North American underwriters are sending junk overseas.

Investment and commercial banks here have underwritten a handful of nondollar-denominated high-yield bonds for foreign corporations in recent months. The issues have been snapped up by overseas investors looking for incremental yield.

Though only four issues have been executed this year, some say they signal a new direction for junk bonds.

"We have no doubt that over time a significant non-U.S. market for high- yield assets, both in dollar and nondollar currencies, will emerge," said John Gilbert, head of high-yield sales and trading at J.P. Morgan Securities. "It will happen, the only question is how fast."

European corporations have historically relied on the equity and bank loan markets for their financing. And only investment-grade credits have been welcome in the portfolios of European investors.

But as the financial markets grow more sophisticated and the demand for higher-yielding paper grows, middle-tier companies abroad are looking for and finding alternative sources of financing.

"The high-yield debt market has become competitive with the bank loan market in Europe," said Richard Deutsche of Merrill Lynch & Co., London. "As loans are getting more expensive, corporates now have the opportunity to bypass the commercial loan market, which used to be so cheap, and go to the capital markets directly."

Commercial banks that have built up their junk bond shops in North America are poised to be active participants in the high-yield market overseas, observers said.

"Those investment banks linked to U.S. commercial banks, such as J.P. Morgan, Chase and Citibank, who already have commercial banking relationships with these companies, are now in position to go out into the capital markets," said Richard Wilson, head of international corporates at Duff & Phelps Credit Ratings Co.

"The lending relationship gets them through the door, and it's easier for the U.S. banker to bring in its corporate finance people to talk to these issuers."

Bankers Trust New York Corp.'s BT Securities unit, for example, led a high-yield issue, denominated in pounds, for the United Kingdom's Independent Newspapers back in 1995. That same year, Bankers Trust led nondollar-denominated issues for Computacentre Services PLC, a network developer based in England, and Fitzwilton, an Irish supermarket chain.

Heads of junk shops at commercial banks say that they plan to leverage their lending relationships overseas to win more bond mandates abroad. European banks who are ramping up their high-yield capabilities in the U.S.-Societe Generale and Dresdner Bank among them-are also likely to step into the market.

Mark Dawley, senior managing director and head of fixed-income at BancAmerica Securities Inc., said the growth of the Yankee bond market- where foreign corporations issue dollar-denominated securities for U.S. investors-and the development of local markets in Europe, bodes well for junk overseas.

"The most exciting part of the build out of that market will be when the institutional investor depth offshore begins to accommodate issuers with the same vigor that it has in the U.S. markets," Mr. Dawley said.

Market participants say that the nondollar-denominated issues have been vastly oversubscribed by European investors, who are overcoming their fear of below-investment grade credits, and growing hungrier for higher-yielding assets.

Evelyn Heinbach, an associate with Standard & Poor's rating services in London, said that some of Europe's risk-averse investors have traditionally stayed away from credits that carried anything less than an A rating. But that is changing, to some extent.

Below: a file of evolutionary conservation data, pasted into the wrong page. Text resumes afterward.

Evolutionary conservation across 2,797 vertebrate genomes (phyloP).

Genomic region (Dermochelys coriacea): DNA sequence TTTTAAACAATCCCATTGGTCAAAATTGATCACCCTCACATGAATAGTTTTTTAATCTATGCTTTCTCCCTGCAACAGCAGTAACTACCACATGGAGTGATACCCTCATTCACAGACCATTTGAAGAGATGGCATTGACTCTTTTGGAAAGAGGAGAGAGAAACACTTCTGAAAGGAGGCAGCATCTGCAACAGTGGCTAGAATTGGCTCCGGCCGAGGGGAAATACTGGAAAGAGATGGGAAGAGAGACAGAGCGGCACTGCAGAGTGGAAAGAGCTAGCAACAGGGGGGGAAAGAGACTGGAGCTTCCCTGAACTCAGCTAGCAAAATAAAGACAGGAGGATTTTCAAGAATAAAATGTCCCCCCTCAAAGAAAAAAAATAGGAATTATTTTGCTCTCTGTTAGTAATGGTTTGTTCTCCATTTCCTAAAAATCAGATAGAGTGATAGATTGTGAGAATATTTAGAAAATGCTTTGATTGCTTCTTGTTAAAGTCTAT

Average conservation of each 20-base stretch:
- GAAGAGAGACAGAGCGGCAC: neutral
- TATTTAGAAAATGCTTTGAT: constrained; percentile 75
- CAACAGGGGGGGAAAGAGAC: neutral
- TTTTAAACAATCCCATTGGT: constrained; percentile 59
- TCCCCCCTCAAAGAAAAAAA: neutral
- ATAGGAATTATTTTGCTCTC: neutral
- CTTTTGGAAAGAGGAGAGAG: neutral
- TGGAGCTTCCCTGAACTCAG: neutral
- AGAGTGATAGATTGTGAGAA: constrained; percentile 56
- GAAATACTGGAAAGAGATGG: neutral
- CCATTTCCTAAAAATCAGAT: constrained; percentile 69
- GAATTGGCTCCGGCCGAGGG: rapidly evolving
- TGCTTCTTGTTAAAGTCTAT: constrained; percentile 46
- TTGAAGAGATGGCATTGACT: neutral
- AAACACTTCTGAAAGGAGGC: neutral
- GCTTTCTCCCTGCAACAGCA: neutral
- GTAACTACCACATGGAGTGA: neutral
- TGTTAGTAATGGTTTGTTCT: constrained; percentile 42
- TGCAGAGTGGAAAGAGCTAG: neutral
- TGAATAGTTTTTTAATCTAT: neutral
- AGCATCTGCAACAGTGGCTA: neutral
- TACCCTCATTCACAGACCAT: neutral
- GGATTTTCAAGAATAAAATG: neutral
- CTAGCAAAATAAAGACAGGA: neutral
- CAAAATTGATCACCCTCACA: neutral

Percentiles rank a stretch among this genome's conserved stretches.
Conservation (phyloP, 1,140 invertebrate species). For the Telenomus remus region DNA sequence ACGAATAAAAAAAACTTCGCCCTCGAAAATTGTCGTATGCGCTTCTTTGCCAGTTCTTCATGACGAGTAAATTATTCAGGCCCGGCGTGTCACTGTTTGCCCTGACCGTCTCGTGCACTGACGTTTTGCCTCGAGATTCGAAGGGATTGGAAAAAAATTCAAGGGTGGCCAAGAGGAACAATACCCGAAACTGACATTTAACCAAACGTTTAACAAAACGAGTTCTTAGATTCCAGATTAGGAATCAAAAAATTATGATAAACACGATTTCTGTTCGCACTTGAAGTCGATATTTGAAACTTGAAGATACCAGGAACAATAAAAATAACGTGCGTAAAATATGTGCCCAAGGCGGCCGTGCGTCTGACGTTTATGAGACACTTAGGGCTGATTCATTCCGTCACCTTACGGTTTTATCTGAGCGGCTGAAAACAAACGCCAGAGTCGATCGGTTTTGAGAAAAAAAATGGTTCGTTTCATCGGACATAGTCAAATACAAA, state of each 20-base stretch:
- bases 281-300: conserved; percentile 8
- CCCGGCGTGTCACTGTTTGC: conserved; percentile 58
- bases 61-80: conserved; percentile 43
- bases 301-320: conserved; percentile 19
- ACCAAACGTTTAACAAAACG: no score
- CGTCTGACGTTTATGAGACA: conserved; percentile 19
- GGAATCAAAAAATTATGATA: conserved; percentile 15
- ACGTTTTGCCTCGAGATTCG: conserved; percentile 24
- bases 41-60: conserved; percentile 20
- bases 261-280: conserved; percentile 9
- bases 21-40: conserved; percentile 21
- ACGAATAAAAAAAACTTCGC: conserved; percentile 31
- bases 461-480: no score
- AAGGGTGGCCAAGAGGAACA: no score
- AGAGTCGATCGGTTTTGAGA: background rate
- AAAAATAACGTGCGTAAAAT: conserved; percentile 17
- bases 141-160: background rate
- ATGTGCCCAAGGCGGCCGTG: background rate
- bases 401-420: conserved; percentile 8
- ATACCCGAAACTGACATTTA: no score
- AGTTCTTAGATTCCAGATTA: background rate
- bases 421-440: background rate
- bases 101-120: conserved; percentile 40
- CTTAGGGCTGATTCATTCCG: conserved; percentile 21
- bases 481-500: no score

"The market is looking for these types (high yield) of investments, so when something pops up, investors are going after it," Ms. Heinbach said.

Also driving the market is the possibility of a European Monetary Union, which would eliminate differences between interest rates and currencies across the continent.

"With talk of the establishment of the EMU, investors are looking more at credit decisions to garner incremental yield," said Kingman Penniman, president of KDP Investment Advisors, Montpelier, Vt. "That's the beginning of the trend. How fast or whether it accelerates or its ultimate size will depend on the performance of the issues that come early, and the early resolution of the EMU."

Another factor is the growth of the financial sponsor or leveraged buyout community in Europe.

"The high-yield financing leveraged buyout is still a fairly new concept over here," said Ms. Heinbach. ' But as more and more U.S.-based companies are coming over here and opening up the market, and European investment firms are becoming more active, that is changing."

Salomon Brothers and UBS Securities recently worked on a deutsche mark- denominated issue for Impress Metals Packaging Holding through their relationship with Doughty Hanson, a British LBO firm. Salomon helped Doughty finance its first fund.

Nevertheless, questions about the overseas junk market remain. It is not clear whether there is enough activity to accommodate the bonds in the after-market, one lender said.

"For the banks, the challenge is generally an educating function," Ms. Heinbach of S&P said. "In the U.S. it used to be a stronger private investor base, but here, it's still more of an institutional investor base, so banks have had to do some education about what other sources of financing are out there besides equity financing and bank financing."

Edward Mally, head of high-yield research at CIBC Wood Gundy Securities, noted that though this trend is at a "creeping" pace right now, the issues point to an increasing globalization of the high-yield markets.

"Whether or not it will accelerate has yet to be seen," Mr. Mally added. "We have a long way to go before we're tapping the public debt markets as greatly or as often as the North American markets."

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